Treasure Map

Garland Pollard discovers the origins of a beloved 1934 woodcut map of Eastern Virginia that once hung in his grandparents’ Virginia Beach restaurant the Duck-In.

Garland Pollard at home in Florida with his 1934 map of Eastern Virginia.

When I moved from Virginia to Florida in 2007, we brought everything treasured with us: portraits, books, furniture and family archives. One of the most beloved artifacts was a 1934 map of Eastern Virginia, entitled “A Past and Present Map of Virginia.” The map, an arts and crafts-style print, was made by Southgate Leigh Lohman, a Norfolk businessman and family friend.

Drawn in the manner of one of those 1950s tourist restaurant placemat maps, it is beautifully rendered in illustrations, type, craftsmanship and wording. Pictured are icons like Yorktown’s Nelson House, Williamsburg’s Bruton Parish Church, Jamestown and the Dismal Swamp. Also pictured are a pirate ship, the dunking of “witch” Grace Sherwood, and Back Bay, a place Lohman labeled “Paradise for Hunters.” Lohman’s humor also comes through; the Monitor is shown shooting a cannonball at the Merrimac, where it bounces off. A picture of a rum runner is labeled “pre-repeal.” The scale reads “Scale of Miles—Not TOO Accurate.” To my 10-year-old self, it felt like a treasure map.

The map lived from the 1960s to 2005 in the lobby of Duck-In Seafood Restaurant, the Virginia Beach roadside extravaganza on Shore Drive owned by my grandparents and later my uncle, Bill Miller. When Duck-In closed in 2005, the map was the one thing I wanted. It was displayed among fishing trophies, nautical artifacts and assorted cartoons and sailboat prints, just above, I think, the centerboard of my great uncle’s log canoe sailboat, Tradition II.

Duck-In started in 1952 as a beachside tackle shop; my grandfather W.R. Miller was persuaded to buy it because it was a prime beachfront sliver of property at the mouth of the Lynnhaven River. To name the restaurant, my grandmother Katharine Byrd Miller held a party at her house in Great Neck Point and gave away a Zenith television set for the best name, which was Duck-In, because it was such a small building you could duck in and duck out very quickly. 

To give the restaurant regional appeal, my grandmother (a locavore foodie before it was fashionable) gathered up assorted decorative items to go along with the Cherrystone clams and Lynnhaven oysters that were on the menu. I spent many hours with the map throughout the 1970s; my grandfather would drive me up to the restaurant and I would stare at it. The joy of the map was that I could look at it, and then look out over the same water it pictured.

I knew little about Lohman; my grandmother, who died in 2013, said he and his wife Elizabeth Millicent Heyman, a consummate gardener and a charter member of the Norfolk Botanical Society who died in 1997, were friends and cocktail Toddy companions of my great-grandparents, Dr. and Mrs. G. Bentley Byrd. She said that Southgate (pronounced South-gate, unlike the other old Norfolk pronunciation South-git) and her father “Bobo” (a Norfolk gynecologist) were both artists.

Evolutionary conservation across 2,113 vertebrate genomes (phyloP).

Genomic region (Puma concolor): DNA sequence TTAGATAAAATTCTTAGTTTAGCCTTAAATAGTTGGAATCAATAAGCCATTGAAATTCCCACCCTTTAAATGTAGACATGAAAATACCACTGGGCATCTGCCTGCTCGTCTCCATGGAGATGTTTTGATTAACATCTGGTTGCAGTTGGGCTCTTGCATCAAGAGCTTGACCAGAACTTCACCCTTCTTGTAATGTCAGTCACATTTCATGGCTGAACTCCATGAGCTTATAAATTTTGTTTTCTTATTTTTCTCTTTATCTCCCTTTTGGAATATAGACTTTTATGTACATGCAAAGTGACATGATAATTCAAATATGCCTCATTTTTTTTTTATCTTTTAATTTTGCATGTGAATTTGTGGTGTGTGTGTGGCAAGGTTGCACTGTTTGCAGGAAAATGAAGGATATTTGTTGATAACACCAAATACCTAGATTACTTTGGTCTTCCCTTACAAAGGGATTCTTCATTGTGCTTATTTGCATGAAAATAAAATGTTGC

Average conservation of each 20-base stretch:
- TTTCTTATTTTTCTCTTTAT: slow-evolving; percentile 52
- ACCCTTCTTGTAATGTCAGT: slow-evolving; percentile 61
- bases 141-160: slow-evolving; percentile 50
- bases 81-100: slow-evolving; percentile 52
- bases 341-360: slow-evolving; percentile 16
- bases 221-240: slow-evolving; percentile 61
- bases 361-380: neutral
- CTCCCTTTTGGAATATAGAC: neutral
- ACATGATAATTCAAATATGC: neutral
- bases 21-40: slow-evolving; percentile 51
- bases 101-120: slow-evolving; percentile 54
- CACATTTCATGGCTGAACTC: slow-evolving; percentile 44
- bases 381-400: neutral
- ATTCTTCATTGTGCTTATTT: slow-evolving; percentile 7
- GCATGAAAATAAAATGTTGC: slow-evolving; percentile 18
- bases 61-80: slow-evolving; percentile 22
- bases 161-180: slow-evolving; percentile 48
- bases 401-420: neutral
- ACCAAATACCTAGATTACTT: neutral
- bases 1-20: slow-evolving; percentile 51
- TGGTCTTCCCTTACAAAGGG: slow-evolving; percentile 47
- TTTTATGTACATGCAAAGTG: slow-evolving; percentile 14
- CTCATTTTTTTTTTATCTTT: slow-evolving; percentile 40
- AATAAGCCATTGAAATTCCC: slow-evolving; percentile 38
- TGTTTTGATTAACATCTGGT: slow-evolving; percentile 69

I had no idea how I would learn more until a Norfolk woman, Rebecca Welch, posted on her Facebook page that she owned Lohman’s second house, called Honeymoon Cottage. Welch, who runs an organic cleaning service, also happens to be a genealogist and tracked down his obituary, which states that he lived from 1897 to March 19, 1969. Welch also tracked down Lohman’s granddaughter Kaye Lohman Sturgis who today lives in Cuenca, Ecuador; she moved there just this year from Virginia Beach. I reached her by phone and she told me that Lohman was the owner of Butler Blueprint Company, located in the Withers Building in downtown Norfolk. He was also quite entrepreneurial, something he learned from his father who, she explained, made money by being one of the first to commercialize peanut butter. Southgate, the son, was also artistic, creating exacting watercolors and pastels.

The map is a real woodcut. Lohman was a spectacular carpenter and wood craftsman, with skills from his father, a German master cabinetmaker. Sturgis recalls that Southgate made her a mahogany jewelry box—the lid was decorated with hundreds of blond wood inlaid pieces. His house in Norfolk’s Lakewood neighborhood was filled with his craft, including a carved clock and a carved coffee table beveled in three layers.

Sturgis has a copy of the map; the original, with woodcut, resides with Lohman’s great-grandson, Christian Martin Lohman. She believes much of Lohman’s work was destroyed when the Withers Building burned in 1955.

In 2011, the Library of Virginia purchased a copy from a Norfolk collector. Senior map archivist Cassandra Farrell says that the “eye-catching” map, representative of that genre and era of illustrated maps, is something you don’t see much of.

Christian Martin Lohman asked if I was willing to sell the map. I told him that it was the one possession that I did not want to ever sell. Often when you dig into the past, it disappoints. But this map does triple duty for me, as it takes me back to the 1930s, when it was created; to the 1950s, when it was placed in the restaurant; and to 2005, when the restaurant closed. And as I explored that history, the map led me to the family behind it, re-establishing a neighborly connection lost for more than 80 years.

This article originally appeared in our Feb. 2017 issue.

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